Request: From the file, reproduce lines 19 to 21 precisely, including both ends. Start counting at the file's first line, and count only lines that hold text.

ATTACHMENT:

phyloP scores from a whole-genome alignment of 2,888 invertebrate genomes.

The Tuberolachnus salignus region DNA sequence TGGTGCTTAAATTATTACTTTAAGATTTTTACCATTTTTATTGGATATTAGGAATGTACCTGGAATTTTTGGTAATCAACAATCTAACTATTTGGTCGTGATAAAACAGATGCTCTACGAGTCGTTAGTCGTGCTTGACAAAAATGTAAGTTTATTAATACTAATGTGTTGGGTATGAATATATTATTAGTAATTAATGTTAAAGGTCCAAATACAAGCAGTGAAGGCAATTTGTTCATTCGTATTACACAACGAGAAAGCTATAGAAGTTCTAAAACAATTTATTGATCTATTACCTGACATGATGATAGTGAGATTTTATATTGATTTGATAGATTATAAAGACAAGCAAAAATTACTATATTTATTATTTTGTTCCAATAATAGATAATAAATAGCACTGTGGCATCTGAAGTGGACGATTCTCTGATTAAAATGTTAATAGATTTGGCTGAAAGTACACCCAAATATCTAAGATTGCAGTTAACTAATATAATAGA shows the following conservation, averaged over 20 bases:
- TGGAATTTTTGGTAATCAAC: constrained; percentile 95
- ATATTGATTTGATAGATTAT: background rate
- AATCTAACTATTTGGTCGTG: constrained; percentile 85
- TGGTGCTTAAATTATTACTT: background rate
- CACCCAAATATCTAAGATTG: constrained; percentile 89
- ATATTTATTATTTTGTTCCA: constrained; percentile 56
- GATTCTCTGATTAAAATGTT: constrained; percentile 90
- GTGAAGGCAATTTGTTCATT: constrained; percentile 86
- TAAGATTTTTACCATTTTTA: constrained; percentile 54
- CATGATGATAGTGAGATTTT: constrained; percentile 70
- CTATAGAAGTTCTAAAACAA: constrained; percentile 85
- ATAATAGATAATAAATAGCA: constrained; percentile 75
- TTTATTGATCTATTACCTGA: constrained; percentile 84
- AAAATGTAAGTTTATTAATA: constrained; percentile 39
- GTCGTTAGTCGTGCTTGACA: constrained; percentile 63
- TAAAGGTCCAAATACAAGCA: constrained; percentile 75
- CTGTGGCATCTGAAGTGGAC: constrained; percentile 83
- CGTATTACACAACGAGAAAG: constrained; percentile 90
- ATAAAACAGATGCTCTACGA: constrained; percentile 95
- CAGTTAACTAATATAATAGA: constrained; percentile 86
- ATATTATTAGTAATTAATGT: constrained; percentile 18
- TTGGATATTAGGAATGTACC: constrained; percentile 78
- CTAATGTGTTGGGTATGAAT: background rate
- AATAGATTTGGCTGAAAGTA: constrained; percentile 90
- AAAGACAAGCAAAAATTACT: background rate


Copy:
- CTGTGGCATCTGAAGTGGAC: constrained; percentile 83
- CGTATTACACAACGAGAAAG: constrained; percentile 90
- ATAAAACAGATGCTCTACGA: constrained; percentile 95